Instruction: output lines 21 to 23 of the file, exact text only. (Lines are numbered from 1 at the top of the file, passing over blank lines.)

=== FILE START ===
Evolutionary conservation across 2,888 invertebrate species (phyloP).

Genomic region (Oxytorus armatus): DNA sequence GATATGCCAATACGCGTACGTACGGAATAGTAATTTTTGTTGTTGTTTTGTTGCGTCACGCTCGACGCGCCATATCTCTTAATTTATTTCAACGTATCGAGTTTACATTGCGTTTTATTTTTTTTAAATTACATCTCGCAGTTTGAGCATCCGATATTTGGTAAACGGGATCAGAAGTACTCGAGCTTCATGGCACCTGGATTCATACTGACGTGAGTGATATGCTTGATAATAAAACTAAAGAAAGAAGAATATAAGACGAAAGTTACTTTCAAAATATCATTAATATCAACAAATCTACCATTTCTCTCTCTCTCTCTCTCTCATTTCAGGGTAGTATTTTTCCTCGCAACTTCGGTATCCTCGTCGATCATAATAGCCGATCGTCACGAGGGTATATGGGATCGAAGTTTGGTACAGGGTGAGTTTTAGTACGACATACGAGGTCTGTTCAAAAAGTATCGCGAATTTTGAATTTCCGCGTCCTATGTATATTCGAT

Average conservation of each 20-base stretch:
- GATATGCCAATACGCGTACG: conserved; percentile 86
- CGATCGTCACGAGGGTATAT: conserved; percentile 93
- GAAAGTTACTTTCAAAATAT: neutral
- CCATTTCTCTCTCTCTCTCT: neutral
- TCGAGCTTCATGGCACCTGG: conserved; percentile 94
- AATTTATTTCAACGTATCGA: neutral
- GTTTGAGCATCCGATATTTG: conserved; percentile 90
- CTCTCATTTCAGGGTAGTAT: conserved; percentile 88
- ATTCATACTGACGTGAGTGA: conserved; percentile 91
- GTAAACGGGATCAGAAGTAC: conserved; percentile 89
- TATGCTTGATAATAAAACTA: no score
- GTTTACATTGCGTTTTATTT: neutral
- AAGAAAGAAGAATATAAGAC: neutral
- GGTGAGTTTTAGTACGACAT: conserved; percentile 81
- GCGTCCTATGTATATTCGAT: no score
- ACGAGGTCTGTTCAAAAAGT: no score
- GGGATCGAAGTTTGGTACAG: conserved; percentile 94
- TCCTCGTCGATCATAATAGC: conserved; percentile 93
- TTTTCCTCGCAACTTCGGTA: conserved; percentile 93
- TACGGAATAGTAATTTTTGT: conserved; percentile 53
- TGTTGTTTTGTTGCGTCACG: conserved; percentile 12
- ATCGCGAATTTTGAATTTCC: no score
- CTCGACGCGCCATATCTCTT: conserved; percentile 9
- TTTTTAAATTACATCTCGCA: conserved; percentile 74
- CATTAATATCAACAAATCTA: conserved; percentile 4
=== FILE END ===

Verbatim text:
- TCCTCGTCGATCATAATAGC: conserved; percentile 93
- TTTTCCTCGCAACTTCGGTA: conserved; percentile 93
- TACGGAATAGTAATTTTTGT: conserved; percentile 53